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Love You to Pieces: Creative Writers on Raising a Child with Special Needs Paperback – May 1, 2008


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Product Details

  • Paperback: 256 pages
  • Publisher: Beacon Press; 1 edition (May 1, 2008)
  • Language: English
  • ISBN-10: 0807000302
  • ISBN-13: 978-0807000304
  • Product Dimensions: 8.5 x 5.6 x 0.7 inches
  • Shipping Weight: 12 ounces (View shipping rates and policies)
  • Average Customer Review: 4.2 out of 5 stars  See all reviews (9 customer reviews)
  • Amazon Best Sellers Rank: #1,805,610 in Books (See Top 100 in Books)

Editorial Reviews

Review

"...the work acts as an eloquent support group for these parents. Highly recommended." --Library Journal

"Even for readers who are not parenting one of the 8 million babies born worldwide each year with genetic birth defects, this anthology offers something profound. " --Image Journal

" . . . a reminder of life's changeability; surprises occur and parents persevere, even in seemingly fixed situations." --Brain, Child

"[A] moving collection of well-crafted memoirs, fiction, and poetry that reflects the wild emotional complexities of living with and loving a child with disabilities." --Mothering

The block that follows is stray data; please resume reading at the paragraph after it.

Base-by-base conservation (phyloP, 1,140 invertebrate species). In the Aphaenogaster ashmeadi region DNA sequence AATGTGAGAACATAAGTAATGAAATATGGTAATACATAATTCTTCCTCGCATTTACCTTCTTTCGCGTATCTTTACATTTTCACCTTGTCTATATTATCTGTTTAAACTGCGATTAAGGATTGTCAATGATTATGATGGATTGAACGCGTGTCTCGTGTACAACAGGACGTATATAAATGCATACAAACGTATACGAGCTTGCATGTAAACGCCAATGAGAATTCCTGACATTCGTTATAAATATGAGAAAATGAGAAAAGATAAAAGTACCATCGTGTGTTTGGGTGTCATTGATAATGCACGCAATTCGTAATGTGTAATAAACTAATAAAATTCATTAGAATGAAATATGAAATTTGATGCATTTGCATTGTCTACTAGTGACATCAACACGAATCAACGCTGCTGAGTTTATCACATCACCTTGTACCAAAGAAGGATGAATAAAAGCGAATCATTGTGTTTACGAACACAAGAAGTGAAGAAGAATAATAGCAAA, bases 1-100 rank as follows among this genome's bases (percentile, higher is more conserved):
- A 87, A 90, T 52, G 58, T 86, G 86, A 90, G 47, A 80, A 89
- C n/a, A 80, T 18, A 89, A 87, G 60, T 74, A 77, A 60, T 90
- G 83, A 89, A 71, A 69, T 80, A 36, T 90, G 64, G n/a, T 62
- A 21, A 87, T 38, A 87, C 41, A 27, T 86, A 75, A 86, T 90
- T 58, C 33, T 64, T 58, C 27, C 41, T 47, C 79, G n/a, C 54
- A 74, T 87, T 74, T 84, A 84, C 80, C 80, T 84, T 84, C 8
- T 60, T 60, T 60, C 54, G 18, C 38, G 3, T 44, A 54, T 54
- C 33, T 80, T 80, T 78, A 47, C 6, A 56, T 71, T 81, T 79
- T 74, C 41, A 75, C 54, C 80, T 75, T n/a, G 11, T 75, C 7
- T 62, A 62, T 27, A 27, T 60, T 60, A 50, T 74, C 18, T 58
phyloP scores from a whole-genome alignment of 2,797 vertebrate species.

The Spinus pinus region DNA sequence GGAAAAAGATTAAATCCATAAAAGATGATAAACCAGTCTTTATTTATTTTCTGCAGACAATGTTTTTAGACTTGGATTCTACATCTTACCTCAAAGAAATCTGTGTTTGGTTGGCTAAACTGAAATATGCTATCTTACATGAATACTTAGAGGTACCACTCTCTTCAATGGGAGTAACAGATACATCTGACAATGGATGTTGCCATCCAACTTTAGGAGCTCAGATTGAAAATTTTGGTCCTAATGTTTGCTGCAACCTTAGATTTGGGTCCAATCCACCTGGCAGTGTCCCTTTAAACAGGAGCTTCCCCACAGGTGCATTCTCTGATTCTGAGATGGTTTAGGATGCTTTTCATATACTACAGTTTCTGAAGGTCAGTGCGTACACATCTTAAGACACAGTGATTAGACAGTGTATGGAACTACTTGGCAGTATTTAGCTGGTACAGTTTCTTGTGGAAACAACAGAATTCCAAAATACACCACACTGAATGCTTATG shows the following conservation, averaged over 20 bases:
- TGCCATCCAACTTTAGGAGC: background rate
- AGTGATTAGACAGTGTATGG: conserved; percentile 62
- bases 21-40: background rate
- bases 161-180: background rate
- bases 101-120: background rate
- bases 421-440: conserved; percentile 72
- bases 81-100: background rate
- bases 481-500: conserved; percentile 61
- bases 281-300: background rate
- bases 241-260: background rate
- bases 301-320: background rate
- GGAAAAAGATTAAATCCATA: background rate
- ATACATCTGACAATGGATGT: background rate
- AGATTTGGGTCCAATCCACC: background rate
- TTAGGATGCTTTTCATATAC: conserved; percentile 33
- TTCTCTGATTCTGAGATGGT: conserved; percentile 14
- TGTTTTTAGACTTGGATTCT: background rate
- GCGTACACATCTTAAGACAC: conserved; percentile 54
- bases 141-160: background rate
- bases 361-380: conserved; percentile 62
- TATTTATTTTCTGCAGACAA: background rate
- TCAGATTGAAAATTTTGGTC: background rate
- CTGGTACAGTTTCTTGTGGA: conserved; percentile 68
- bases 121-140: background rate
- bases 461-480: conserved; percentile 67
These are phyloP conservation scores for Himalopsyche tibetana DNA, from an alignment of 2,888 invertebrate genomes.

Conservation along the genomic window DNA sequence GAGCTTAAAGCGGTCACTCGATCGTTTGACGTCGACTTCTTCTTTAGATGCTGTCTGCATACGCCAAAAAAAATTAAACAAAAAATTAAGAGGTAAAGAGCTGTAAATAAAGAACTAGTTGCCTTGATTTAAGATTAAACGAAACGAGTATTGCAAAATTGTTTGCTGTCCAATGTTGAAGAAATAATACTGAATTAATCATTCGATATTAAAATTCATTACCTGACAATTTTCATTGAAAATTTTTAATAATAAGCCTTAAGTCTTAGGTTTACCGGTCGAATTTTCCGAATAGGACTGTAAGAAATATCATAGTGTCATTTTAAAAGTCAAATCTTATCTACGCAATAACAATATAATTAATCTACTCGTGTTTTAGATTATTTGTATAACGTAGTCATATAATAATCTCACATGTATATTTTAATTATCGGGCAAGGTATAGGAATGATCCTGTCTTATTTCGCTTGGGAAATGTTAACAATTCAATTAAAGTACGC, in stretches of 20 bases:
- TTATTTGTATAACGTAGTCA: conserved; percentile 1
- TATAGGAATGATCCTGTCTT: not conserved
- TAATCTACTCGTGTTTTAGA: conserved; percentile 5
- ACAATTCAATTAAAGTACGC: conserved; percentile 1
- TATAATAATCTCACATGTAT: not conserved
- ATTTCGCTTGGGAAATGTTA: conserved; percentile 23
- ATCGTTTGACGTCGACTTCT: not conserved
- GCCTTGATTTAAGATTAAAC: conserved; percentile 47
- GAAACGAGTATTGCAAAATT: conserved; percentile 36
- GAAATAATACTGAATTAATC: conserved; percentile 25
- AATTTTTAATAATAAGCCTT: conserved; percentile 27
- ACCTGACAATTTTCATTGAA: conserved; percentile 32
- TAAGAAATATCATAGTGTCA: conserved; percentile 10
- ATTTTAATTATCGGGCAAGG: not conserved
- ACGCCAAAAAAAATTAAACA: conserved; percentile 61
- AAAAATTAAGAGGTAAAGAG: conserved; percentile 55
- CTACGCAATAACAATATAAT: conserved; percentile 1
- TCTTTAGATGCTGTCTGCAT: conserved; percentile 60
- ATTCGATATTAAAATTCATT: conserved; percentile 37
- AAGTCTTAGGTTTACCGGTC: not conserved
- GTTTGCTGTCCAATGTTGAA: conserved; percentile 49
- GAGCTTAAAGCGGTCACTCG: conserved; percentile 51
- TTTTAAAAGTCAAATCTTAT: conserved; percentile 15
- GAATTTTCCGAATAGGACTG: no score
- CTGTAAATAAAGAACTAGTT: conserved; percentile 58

"[H]ard to put down...a must-read and definite keeper...all types of readers will glean something from [Love You to Pieces], be it insight, entertainment, or empathy." --Exceptional Parent

Powerful, unflinching, and beautifully rendered, Love You to Pieces is not just an anthology about raising children with special needs, but true literature. Through a combination of fiction, poetry, and memoir—some by renowned authors, others by emerging writers, every piece saturated with hard-won firsthand insight—the loving parents in these pages speak honestly and artfully about every stage of their experience, from the birth of a child with special needs to the arrival of grandchildren. Readers who also wear these shoes will find deep, moving depictions of a reality they know so well. Those with no knowledge of this world will find a literary experience they'll never forget. —Rachel Simon, author of Riding the Bus with My Sister: A True Life Journey

"Love You To Pieces is a unique reading experience: raw, moving, provocative and compelling. The stories are beautifully told, from many different backgrounds and perspectives, but taken together share a common and ultimately triumphant connecting thread: love conquers all."—Daniel Tammet, author of Born On A Blue Day: Inside the Extraordinary Mind of an Autistic Savant

"Love You to Pieces is groundbreaking. Our public discourse about disability is dominated by the voices of medical professionals and fix your child tomes. These stories elevate the experience of people with disabilities to the level of literature. It is a must buy book for anyone who parents, educates, or supports young people with disabilities.—Jonathan Mooney, author of The Short Bus: A Journey Beyond Normal

About the Author